On the constructive side of things, the commissioners have provided a structure of county finances which, if properly employed, has the potential to channel the county revenues/expenditures overall balance into being a reality-based and therefore sustainable model.
Under former Stark County boards of commissioners (those including folks other than Thomas Bernabei, Janet Creighton, Richard Regula and to a lesser extent Pete Ferguson), Stark County's fiscal structure and processes were an absolute joke.
Worse yet, the failure of prior boards to thoroughly vet and monitor what county departments were doing with your (meaning hardworking, everyday citizens) hard earned taxpayer dollars, the SCPR thinks, led to a certain arrogance among county officials.
One example of the arrogance came from Stark County prosecutor John Ferrero (thinking his office to be short-handed because of budget cuts) threatened (the SCPR believes) the commissioners in 2012 with the prospect that he might ask Stark County judges to start appointing private sector attorneys to handle cases as an "in-your-face," "I will go behind your back" move designed to intimidate the commissioners into giving in to his budget appropriation demands.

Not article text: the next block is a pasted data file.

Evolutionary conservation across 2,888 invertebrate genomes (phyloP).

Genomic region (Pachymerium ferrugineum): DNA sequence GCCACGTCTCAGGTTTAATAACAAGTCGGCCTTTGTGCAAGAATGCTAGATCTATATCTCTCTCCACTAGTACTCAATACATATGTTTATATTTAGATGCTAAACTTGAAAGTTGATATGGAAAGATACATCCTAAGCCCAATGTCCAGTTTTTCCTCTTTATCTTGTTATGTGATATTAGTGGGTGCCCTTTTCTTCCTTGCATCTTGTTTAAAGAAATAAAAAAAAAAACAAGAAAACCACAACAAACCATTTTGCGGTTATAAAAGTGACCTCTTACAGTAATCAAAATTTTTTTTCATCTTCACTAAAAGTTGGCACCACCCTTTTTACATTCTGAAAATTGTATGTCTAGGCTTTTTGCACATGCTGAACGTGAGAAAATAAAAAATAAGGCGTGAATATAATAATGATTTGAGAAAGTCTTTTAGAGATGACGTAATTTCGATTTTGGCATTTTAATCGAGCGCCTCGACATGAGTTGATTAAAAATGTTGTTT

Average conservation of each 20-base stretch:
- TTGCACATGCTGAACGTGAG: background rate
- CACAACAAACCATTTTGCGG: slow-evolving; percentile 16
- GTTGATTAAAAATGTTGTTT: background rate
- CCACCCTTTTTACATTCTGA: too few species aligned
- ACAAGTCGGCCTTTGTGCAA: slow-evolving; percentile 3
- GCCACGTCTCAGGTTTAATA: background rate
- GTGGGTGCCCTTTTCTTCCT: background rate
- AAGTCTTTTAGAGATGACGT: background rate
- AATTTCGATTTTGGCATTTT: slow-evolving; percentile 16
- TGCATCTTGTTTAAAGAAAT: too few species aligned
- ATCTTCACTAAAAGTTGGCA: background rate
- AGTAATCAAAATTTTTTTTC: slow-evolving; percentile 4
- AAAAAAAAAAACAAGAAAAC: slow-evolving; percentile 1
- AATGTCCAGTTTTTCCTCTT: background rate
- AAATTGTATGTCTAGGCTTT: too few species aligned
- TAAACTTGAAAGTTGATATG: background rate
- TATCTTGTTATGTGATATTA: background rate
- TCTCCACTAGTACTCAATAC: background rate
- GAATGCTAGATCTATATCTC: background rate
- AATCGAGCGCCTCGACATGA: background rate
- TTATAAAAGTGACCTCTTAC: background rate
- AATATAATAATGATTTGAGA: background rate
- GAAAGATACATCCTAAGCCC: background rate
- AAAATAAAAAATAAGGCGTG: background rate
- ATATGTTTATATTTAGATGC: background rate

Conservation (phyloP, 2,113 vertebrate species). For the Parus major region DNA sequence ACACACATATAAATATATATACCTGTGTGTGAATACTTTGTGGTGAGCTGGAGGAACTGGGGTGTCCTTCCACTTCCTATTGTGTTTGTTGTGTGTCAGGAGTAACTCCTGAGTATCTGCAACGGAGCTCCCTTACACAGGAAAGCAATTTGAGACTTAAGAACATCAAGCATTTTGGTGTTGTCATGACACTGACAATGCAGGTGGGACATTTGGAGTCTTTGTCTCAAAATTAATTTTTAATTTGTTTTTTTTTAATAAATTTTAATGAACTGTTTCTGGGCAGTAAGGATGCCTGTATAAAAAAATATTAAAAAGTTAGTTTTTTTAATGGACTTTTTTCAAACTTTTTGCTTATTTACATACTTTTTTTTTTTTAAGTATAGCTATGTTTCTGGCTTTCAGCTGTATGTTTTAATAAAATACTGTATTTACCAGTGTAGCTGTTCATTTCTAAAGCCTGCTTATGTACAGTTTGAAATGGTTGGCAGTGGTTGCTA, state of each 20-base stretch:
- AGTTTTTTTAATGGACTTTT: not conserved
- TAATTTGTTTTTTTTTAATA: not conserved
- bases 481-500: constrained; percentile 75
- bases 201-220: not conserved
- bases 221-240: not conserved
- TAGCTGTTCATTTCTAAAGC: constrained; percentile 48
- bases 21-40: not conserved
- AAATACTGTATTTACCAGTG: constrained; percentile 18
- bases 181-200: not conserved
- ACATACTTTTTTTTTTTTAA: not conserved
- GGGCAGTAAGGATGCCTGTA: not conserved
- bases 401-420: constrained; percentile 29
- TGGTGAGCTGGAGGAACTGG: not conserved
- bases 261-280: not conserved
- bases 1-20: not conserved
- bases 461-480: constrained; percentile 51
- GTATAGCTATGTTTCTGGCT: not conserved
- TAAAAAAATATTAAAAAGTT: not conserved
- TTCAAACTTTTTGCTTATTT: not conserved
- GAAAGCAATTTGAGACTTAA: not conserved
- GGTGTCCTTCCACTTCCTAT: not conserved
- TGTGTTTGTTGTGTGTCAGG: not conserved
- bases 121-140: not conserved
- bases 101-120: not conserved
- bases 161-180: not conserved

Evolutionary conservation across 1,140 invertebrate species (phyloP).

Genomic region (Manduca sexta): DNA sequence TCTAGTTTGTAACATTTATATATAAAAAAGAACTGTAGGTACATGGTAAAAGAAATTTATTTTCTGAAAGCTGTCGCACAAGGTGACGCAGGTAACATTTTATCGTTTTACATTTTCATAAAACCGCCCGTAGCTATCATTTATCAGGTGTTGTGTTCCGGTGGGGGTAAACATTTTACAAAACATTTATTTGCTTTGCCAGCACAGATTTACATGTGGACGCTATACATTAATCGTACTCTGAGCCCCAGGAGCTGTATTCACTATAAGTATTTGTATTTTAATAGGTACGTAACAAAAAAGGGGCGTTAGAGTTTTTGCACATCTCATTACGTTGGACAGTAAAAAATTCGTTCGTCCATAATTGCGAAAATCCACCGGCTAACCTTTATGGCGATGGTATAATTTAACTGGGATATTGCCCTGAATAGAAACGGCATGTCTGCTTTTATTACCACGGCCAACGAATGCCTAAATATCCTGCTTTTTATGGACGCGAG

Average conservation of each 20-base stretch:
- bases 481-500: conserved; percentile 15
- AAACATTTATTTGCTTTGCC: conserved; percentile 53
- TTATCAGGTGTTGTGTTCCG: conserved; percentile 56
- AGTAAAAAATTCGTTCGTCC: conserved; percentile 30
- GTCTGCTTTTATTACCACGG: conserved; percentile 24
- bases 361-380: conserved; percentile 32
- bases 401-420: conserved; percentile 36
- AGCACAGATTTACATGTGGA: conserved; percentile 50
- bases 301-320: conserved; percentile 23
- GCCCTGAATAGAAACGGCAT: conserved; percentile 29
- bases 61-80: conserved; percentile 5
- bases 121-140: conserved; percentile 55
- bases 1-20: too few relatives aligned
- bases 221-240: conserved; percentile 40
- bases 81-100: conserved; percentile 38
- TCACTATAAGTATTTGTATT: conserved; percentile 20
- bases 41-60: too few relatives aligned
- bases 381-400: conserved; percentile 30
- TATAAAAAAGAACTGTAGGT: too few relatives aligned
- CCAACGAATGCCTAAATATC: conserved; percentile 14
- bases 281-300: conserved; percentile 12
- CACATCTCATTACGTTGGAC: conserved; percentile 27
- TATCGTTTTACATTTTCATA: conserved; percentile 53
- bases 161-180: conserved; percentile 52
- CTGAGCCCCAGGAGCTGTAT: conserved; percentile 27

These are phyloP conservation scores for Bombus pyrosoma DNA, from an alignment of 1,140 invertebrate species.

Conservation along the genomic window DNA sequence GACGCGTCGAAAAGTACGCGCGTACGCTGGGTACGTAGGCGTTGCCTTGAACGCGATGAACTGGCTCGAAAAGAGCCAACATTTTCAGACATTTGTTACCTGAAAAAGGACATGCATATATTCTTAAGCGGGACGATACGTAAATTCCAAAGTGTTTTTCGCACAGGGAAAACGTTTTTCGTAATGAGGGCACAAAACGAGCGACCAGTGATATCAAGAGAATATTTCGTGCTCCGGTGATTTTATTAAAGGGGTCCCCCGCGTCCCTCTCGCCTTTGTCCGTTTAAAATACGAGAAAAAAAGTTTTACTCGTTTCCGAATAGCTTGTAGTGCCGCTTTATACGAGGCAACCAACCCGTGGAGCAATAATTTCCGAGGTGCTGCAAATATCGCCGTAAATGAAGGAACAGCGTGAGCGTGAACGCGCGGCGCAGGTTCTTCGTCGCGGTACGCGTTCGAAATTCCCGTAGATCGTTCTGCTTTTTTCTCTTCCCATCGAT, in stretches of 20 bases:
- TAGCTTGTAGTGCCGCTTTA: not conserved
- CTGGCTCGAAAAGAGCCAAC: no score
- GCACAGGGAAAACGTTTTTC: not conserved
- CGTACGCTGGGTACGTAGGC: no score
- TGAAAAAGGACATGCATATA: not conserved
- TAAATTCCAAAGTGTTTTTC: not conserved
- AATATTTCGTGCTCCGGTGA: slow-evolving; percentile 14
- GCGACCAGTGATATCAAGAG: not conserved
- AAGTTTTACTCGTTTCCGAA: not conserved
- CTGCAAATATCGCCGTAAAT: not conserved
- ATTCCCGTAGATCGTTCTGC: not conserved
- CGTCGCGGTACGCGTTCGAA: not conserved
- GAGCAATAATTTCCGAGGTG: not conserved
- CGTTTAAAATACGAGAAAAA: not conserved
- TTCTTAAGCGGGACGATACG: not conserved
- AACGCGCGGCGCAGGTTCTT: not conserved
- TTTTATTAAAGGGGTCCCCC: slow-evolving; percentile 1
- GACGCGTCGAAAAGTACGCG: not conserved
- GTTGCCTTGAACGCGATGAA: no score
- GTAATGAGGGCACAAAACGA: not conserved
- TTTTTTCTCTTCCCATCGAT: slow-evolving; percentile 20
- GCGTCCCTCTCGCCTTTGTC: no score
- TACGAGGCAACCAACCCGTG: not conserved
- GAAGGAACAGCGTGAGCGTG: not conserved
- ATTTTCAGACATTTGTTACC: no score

Had he followed up on what The Reports takes as being a bullying bluff, it could have cost other Stark County departments of government many thousands of dollars in at the time highly scarce revenues to run the basic services that Stark Countians have come to depend upon.
Ferrero has a history of trying to bully those (including the SCPR) who disagree with his actions or imposing the priority of his office needs over all other Stark County department of governments.
So it was intriguing (and pleasing) to the SCPR when he became the primary focus of a "bull against bull" match up with the-then Stark County Democratic Party sheriff appointee George T. Maier.
The SCPR in prior blogs has described Ferrero as being courageous in taking on taking on the Maier brothers and The Report still thinks that though his motive may well have been tainted, courageous was to proper word to have used.